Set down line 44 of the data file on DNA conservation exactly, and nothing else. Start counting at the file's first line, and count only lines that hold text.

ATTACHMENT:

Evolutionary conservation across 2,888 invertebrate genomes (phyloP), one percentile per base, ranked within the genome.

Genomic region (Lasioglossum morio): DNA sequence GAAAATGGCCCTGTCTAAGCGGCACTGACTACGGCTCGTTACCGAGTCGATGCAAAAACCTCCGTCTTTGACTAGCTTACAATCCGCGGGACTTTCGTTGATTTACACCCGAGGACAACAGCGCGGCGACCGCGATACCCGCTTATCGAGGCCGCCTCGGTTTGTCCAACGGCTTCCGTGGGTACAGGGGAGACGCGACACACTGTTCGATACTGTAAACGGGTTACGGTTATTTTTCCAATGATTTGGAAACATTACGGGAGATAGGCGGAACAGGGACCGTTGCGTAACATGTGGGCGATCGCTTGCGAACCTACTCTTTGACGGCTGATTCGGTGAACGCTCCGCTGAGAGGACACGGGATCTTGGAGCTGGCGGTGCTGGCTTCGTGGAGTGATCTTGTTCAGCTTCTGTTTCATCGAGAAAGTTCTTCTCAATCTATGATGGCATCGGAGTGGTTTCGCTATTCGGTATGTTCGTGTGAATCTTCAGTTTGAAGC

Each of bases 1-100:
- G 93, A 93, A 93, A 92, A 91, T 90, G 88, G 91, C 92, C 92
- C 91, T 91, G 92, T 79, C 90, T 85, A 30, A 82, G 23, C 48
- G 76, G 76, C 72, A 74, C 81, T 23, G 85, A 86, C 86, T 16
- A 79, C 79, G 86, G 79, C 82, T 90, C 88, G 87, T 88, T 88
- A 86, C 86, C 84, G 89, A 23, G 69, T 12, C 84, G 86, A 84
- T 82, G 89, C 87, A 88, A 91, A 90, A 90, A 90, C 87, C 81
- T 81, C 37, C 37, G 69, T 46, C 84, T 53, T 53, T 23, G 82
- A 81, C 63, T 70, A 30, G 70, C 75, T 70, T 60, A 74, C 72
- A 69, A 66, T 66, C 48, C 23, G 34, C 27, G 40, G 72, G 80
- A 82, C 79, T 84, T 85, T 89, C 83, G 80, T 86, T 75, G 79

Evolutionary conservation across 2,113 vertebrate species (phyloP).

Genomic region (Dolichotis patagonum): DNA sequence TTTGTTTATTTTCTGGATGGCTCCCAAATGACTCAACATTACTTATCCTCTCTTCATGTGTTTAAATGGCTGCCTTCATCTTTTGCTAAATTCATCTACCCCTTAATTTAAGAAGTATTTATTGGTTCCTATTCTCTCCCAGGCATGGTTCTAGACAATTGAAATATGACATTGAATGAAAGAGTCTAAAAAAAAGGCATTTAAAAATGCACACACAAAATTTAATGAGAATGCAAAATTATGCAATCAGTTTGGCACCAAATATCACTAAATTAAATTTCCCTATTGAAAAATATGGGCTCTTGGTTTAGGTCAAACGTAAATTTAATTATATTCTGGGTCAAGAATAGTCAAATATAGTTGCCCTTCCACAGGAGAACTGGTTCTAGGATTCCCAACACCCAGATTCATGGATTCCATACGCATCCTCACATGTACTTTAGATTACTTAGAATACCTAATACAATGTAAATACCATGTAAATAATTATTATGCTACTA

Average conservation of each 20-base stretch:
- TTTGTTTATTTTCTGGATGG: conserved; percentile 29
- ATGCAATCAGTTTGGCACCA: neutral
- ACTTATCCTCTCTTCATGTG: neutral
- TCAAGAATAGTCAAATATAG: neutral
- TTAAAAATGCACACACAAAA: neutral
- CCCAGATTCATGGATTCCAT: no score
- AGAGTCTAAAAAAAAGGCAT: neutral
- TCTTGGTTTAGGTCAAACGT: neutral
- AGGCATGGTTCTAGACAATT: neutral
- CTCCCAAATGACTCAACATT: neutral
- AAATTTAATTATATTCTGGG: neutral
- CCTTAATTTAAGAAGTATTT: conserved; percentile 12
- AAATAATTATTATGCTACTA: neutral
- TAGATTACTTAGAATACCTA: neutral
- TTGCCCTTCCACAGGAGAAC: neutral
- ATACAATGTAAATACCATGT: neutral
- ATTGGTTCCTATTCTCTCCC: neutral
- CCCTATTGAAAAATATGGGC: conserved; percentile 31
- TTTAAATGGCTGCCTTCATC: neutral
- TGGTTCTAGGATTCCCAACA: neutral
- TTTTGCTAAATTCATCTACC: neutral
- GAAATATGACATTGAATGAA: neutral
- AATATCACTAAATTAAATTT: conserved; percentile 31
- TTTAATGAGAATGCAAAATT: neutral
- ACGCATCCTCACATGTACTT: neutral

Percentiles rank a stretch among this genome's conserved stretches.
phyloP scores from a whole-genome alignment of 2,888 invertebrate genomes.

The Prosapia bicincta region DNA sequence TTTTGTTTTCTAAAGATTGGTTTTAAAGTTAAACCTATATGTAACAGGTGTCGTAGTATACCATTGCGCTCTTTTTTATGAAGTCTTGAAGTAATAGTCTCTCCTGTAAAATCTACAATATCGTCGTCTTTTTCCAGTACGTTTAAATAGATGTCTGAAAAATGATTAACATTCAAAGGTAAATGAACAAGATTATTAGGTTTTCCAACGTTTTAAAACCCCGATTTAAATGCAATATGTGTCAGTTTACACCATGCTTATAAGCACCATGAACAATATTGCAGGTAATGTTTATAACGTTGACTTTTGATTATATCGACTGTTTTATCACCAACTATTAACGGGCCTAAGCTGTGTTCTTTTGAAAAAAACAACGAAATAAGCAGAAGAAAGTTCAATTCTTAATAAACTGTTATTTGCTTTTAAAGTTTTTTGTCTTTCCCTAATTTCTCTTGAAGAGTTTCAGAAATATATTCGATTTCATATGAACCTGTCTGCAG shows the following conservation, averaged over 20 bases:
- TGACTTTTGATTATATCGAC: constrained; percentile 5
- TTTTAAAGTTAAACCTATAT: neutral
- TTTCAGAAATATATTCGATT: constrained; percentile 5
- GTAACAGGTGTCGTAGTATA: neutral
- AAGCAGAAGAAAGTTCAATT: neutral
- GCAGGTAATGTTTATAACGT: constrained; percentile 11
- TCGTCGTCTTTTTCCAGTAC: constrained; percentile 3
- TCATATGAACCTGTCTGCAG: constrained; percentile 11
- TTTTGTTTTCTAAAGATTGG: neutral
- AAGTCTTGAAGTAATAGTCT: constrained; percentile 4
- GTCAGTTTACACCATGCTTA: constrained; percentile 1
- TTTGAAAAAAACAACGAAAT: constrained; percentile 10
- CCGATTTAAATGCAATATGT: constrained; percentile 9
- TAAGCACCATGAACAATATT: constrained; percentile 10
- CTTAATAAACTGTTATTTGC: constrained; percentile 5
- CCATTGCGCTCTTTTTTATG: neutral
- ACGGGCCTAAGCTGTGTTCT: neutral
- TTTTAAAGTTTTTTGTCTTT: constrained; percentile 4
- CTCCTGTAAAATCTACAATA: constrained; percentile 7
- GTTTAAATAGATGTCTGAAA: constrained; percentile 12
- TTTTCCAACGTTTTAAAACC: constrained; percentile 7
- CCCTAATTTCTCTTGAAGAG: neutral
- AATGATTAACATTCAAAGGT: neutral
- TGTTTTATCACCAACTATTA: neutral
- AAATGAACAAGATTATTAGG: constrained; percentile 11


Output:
The Prosapia bicincta region DNA sequence TTTTGTTTTCTAAAGATTGGTTTTAAAGTTAAACCTATATGTAACAGGTGTCGTAGTATACCATTGCGCTCTTTTTTATGAAGTCTTGAAGTAATAGTCTCTCCTGTAAAATCTACAATATCGTCGTCTTTTTCCAGTACGTTTAAATAGATGTCTGAAAAATGATTAACATTCAAAGGTAAATGAACAAGATTATTAGGTTTTCCAACGTTTTAAAACCCCGATTTAAATGCAATATGTGTCAGTTTACACCATGCTTATAAGCACCATGAACAATATTGCAGGTAATGTTTATAACGTTGACTTTTGATTATATCGACTGTTTTATCACCAACTATTAACGGGCCTAAGCTGTGTTCTTTTGAAAAAAACAACGAAATAAGCAGAAGAAAGTTCAATTCTTAATAAACTGTTATTTGCTTTTAAAGTTTTTTGTCTTTCCCTAATTTCTCTTGAAGAGTTTCAGAAATATATTCGATTTCATATGAACCTGTCTGCAG shows the following conservation, averaged over 20 bases: